The Difference Between The Writing Process Of Biographies And Autobiographies

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Biographies and autobiographies fall under the class of non-fiction writing. And while writing non-fiction can be daunting and research-intensive, it is equally rewarding.

You get the opportunity to narrate a true, fact-based story while making the reading experience enjoyable. Achieving this balance marks the pinnacle of success in your writing career. As such, it is a skill that every writer must aspire to achieve if they want the secret on how to write a good book.

So if you are beginning your journey with a biography or an autobiography, we have the perfect guide to help you. Read on to know everything about the two forms of writing and how it contributes to the style that you must adopt.

Difference Between a Biography and Autobiography

Before delving into the writing process, let’s first examine how biographies and autobiographies differ from each other. Here are a few pointers highlighting the main differences:

Basic Definition

A biography is a story of an individual’s life (typically a historical or a public figure) written by another person.

An autobiography is a person’s life story written by themselves. In some instances, the subject may tie-up with a writer and co-author the book.

Biographies And Autobiographies

Research Methodology

Typically, the author carries out in-depth research into the subject’s life before they start penning down a biography.

Since autobiographies are about oneself, one does not necessarily need to study the subject.

Subject Consent

Biographies generally require consent from the subject, but it is not mandatory, and as such, you may skip it in some cases.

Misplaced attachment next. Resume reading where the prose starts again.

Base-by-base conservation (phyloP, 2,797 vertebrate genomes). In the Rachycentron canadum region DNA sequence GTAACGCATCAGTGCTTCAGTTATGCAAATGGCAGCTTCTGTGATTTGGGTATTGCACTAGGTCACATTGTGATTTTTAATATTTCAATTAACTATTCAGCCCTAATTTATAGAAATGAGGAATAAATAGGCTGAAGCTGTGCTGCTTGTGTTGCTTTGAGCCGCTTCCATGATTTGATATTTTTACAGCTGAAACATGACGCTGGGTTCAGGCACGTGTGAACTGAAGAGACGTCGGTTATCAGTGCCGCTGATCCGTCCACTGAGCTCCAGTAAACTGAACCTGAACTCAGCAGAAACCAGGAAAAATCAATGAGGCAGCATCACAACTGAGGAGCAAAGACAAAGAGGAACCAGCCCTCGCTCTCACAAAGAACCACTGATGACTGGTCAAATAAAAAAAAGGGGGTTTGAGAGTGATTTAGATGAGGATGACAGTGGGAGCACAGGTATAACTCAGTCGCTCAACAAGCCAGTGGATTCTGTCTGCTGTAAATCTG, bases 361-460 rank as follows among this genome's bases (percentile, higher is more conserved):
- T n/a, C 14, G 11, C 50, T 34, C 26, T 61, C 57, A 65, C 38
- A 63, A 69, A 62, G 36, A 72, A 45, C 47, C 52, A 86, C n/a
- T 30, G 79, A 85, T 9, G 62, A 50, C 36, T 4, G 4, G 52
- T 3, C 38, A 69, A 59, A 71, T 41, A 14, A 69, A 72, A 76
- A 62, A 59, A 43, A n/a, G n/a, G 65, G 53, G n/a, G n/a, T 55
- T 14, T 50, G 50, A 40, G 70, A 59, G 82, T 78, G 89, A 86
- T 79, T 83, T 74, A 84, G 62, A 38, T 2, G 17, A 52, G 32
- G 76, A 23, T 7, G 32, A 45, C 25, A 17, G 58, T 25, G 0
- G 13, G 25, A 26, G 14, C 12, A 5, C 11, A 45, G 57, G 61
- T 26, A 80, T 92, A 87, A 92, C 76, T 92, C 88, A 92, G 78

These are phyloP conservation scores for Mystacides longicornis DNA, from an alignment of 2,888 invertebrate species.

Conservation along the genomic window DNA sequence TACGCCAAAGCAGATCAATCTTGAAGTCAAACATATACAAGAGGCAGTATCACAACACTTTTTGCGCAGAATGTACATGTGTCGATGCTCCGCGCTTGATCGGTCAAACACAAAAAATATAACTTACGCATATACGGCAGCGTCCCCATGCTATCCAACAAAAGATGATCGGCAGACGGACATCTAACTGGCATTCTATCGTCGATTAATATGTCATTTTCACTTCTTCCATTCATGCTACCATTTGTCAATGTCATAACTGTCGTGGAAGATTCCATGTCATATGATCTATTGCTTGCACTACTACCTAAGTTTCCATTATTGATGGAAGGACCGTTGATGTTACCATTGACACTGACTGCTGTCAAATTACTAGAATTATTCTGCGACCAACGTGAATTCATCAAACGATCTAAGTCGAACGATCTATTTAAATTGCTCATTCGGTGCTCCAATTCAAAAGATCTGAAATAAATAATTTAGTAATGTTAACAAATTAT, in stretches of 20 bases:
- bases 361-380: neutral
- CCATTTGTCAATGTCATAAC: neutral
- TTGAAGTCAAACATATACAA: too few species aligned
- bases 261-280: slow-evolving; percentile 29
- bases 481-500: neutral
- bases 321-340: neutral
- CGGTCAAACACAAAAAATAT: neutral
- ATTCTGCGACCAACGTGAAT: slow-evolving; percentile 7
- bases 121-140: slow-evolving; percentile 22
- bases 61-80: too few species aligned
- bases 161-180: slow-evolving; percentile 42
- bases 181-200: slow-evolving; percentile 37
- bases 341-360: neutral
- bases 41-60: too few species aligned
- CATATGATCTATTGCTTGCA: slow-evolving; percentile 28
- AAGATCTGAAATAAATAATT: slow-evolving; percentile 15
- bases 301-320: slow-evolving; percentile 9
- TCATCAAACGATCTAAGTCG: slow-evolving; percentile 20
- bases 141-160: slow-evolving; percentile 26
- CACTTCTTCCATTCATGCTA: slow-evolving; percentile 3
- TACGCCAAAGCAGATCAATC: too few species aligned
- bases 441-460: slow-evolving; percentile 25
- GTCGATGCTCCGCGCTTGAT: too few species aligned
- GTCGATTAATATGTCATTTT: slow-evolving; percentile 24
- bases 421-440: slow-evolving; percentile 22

Autobiographies do not involve any need for consent as the writer is writing about their own life.

Subjectivity/Objectivity

Biographies are based on the facts related to the life and journey of the subject and are typically highly objective.

The writing in autobiographies can be relatively subjective since it would also involve the thoughts and emotions in addition to the factual events that took place in the subject’s life.

Voice and Narrative

A biography is usually written in the third person, while autobiographies are generally written in the first person.

Objective

The primary purpose of any biography is to inform and educate the reader.

The main objective of autobiographies is to share their life lessons and wisdom while also entertaining the reader and explaining the thought and intent behind the subject’s actions and decisions.

Writing Approaches for Biographies and Autobiographies

Now that you know the differences between a biography and an autobiography, it is time to review how one should approach writing the two:

Writing a Biography

Since a biography is a narration of someone else’s life, the author will have to write a novel in the third-person format. Additionally, it adopts a more objective style of writing with a more formal tone.

Biographies generally have a broad scope and cover a vast timeline spanning from their birth to death or current status. Hence, it must involve intricate details about the subject’s life, such as their family background, education, work history, controversies, relationships, death, etc.